- matching funds to districts
- Agriculture Cost Share Program
- Community Conservation Assistance Program
- special project funds
- Federal – the Natural Resource Conservation Service provides personnel, technical assistance and equipment in support of district conservation programs, and may also provide financial assistance through federally initiated conservation programs implemented through local districts.
- Independent Fund-Raising – many districts raise money through grant-writing or activities such as selling tree saplings and conservation materials, or renting equipment such as no-till drills.
Note: all funds received by a district are public monies. As a governmental body, each district must properly administer and account for all funds.”
Currently, the district is solvent, however, much like the “publish or perish” college professor, the district must remain vigilant in its pursuit of potential funding sources. These include, but are in no way limited to, the 319 and 205J federal grants that my River Basin Planning branch with the state reviews. Bottom of Form
5. Many residents don’t know what the Soil and Water Conservation District actually does. In what ways would you reach out to residents to educate them on the issues facing the county and the district’s efforts?
As I have been campaigning, I am frequently asked “What does a NC Soil and Water Conservation District Supervisor do?” Well, from June 2016, NC Division of Soil and Water Conservation, NC Department of Agriculture and Consumer Services, and the NC Association of Soil and Water Conservation Districts, literature, here is the answer to your question:
(Soil and Water Conservation) “Districts work closely with county, state and federal governments and public/private organizations to carry out conservation programs that protect and improve the county’s natural resources while assisting private landowners in using conservation practices. In North Carolina, some districts have taken on regulatory responsibilities, in which district law gives the board authority to pass and enforce local ordinances.”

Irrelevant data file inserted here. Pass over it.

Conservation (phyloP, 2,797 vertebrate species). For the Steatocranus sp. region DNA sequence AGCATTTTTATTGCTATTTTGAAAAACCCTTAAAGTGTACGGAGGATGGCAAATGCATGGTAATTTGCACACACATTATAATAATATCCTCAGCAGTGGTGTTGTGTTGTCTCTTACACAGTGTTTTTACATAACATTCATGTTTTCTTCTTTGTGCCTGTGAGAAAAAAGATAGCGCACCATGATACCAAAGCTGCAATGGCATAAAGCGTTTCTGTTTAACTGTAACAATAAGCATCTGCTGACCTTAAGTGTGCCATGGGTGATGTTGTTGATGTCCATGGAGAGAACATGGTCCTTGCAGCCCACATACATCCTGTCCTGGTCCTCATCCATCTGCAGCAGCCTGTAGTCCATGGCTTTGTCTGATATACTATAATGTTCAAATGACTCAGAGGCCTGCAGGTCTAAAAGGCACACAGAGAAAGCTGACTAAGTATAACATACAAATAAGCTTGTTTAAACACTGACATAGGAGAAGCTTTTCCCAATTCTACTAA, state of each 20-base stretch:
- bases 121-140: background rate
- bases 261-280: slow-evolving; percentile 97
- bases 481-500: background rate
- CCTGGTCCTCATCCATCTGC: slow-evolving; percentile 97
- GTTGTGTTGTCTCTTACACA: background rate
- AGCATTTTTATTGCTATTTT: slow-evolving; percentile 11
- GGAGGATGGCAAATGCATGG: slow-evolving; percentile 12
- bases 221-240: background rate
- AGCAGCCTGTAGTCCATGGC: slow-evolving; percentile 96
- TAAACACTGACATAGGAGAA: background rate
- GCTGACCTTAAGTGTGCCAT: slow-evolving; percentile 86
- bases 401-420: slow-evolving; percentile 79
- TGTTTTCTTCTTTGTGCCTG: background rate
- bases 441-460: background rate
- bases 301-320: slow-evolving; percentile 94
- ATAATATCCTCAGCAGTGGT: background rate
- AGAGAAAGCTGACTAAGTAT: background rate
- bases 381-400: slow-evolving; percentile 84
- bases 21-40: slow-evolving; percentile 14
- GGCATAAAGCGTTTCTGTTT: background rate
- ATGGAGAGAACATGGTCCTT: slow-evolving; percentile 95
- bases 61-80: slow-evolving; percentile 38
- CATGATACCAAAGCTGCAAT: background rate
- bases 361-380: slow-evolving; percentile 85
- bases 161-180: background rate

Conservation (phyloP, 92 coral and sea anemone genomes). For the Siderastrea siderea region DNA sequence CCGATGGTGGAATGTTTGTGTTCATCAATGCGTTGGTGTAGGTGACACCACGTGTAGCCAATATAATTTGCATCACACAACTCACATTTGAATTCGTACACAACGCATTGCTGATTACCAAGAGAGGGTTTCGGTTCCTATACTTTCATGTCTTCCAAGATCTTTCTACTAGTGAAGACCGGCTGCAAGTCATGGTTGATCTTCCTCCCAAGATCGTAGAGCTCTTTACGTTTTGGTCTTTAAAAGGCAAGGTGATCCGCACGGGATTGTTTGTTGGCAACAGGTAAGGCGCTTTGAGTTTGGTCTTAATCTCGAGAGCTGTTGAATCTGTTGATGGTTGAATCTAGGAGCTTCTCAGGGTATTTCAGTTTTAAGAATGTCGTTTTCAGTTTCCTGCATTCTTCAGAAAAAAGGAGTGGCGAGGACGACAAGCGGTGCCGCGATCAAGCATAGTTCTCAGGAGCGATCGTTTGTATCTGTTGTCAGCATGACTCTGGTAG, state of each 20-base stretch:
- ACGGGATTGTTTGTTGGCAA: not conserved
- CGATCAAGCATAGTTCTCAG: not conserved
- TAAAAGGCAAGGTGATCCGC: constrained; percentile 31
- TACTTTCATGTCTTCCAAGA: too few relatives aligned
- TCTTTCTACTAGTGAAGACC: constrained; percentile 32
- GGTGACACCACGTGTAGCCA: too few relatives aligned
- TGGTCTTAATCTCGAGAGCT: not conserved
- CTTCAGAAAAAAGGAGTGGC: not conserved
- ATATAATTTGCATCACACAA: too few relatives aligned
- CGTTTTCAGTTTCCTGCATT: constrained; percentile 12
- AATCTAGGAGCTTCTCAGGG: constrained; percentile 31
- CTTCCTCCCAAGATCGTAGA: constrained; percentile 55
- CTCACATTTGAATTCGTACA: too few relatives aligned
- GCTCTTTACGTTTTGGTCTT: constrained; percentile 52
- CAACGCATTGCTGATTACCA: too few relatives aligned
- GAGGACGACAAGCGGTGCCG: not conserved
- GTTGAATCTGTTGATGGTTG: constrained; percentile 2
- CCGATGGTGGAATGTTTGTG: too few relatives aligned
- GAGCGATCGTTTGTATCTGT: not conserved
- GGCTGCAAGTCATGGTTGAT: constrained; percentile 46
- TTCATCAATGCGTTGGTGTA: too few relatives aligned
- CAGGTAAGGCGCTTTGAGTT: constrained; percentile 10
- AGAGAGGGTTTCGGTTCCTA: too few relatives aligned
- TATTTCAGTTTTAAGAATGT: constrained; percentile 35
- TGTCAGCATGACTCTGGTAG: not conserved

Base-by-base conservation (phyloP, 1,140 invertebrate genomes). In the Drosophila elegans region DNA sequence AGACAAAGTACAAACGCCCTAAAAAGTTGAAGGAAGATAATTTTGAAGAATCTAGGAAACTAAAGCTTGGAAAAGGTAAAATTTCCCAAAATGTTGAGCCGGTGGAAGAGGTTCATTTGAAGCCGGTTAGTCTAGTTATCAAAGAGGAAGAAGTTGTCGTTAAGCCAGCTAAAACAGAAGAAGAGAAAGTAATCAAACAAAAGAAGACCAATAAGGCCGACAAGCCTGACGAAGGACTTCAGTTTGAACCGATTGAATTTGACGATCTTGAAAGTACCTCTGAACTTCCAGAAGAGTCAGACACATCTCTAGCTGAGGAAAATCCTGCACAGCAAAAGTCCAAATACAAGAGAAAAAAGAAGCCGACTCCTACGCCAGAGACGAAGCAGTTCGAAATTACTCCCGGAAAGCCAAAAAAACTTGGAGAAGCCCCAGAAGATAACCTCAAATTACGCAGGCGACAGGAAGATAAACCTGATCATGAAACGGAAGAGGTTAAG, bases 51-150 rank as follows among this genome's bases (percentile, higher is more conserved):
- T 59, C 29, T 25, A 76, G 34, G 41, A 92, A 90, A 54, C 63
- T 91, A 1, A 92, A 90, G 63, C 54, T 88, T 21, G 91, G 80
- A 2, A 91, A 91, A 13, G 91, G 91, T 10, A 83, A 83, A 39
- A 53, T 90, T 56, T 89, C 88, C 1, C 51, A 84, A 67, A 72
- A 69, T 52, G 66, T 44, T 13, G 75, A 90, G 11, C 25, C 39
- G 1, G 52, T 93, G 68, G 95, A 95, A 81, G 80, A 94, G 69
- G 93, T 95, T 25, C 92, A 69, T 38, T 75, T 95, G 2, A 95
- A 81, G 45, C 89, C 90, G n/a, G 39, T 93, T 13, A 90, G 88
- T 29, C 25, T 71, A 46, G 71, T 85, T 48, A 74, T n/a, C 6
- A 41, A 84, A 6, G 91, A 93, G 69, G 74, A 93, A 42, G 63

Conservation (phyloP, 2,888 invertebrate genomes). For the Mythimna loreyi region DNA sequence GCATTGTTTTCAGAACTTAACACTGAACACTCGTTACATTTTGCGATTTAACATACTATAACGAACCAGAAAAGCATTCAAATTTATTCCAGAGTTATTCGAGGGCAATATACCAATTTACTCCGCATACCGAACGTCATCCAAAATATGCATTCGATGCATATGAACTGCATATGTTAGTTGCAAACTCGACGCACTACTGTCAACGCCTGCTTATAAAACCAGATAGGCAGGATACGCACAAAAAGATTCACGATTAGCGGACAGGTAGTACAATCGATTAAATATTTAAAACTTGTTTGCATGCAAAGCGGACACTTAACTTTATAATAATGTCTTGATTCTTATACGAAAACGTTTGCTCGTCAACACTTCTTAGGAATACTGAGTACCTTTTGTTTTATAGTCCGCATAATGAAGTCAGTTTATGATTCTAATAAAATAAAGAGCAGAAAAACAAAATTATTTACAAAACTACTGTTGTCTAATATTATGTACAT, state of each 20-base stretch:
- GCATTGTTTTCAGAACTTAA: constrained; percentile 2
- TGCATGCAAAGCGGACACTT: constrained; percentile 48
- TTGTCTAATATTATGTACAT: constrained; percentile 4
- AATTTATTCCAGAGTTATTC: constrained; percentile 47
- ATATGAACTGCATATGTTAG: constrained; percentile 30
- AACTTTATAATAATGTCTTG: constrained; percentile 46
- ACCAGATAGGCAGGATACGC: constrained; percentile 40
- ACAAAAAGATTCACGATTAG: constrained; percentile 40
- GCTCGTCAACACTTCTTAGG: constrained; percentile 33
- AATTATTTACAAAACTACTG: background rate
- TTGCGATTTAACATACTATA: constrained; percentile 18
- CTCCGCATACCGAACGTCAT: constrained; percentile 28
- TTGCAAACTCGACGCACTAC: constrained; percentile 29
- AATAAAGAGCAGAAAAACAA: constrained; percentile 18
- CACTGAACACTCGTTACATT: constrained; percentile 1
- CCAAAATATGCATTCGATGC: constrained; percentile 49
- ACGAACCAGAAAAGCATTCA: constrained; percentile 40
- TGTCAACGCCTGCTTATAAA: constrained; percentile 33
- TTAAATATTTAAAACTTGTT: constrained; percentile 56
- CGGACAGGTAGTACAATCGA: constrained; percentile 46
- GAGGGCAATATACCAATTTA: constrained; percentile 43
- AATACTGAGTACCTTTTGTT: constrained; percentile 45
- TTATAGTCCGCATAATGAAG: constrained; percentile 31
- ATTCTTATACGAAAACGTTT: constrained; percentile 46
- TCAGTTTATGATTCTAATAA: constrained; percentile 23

“In the case of soil and water conservation, the district is the board, which has the authority to hire district conservation employees if they choose to help them with implementing the state’s soil and water conservation programs.”
“The role of the district board of supervisors is to establish local soil and water conservation priorities and oversee implementation of programs based on the needs of the district.” Boards of supervisors meet regularly (generally monthly) to address priorities through the installation and implementation of program and best management practices that protect and improve the natural resources within the district. The work is accomplished by partnering with local, state and federal agencies: businesses; and non-profit organizations for technical and financial assistance. The board is also responsible for reviewing and approving contracts for four key programs administered by the NC Division of Soil and Water Conservation. These include the Agriculture Cost Share Program (ACSP), Agriculture Water Resources Assistance Program AgWRAP), the Community Conservation Assistance Program (CCAP), and the Conservation Reserve Enhancement Program (CREP).”
The river basin plans that my branch (within the NC Division of Water Resources) develops include reporting on the ASCP, AgWRAP, CCAP and CREP activities within each of the state’s 17 river basins.
I would make an effort to attend County Commission meetings, municipal council meetings, and General Assembly meetings, to disseminate Soil and Water Conservation District literature and engage in dialogue, as well as attending events such as the State Fair, and posting on social media outlets on a regular basis.
6. What is the district’s role in making sure residents’ water–including those people who use wells―is safe to drink? What role, if any, should the district play in safeguarding the local water supply from emerging contaminants?
This district’s role in making sure resident’s water—including those who use wells—is safe to drink is indirect. The programs the district implements do directly impact the quality of surface water and therefore, indirectly groundwater, but other departments within the county and state are more directly involved with public water supply and wells. The district does play a role in safeguarding the local water supply from emerging contaminants. Agricultural operations (poultry, swine, dairy, and cattle operations) waste sources may be a source of some emerging contaminants.
Wake County does not have concerns of contaminants at this time.
7. From a standpoint of conservation and the protection of natural resources, what steps should be taken in developing the Durham-Orange Light Rail line and Wake commuter rail?
I have spent many years working on large projects such as this, however, for this project, since the Environmental Impact Statement (EIS) has been completed and the Record of Decision (ROD) recorded, effectively, the “cow is out of the barn”. I have not read the EIS, but EIS reviews include the effects of the proposed activities on the environment, and in this case “environment” is defined as the natural and physical environment and the relationship of people with that environment. This means that the “environment” considered in an EIS includes land, water, air, structures, living organisms, environmental values at the site, and the social, cultural, and economic aspects.
In theory, and usually in practice, since the EIS is reviewed by multiple federal, state, county, municipal staff, as well as the public, “conservation and protection of natural resources” has been addressed prior to the ROD being issued.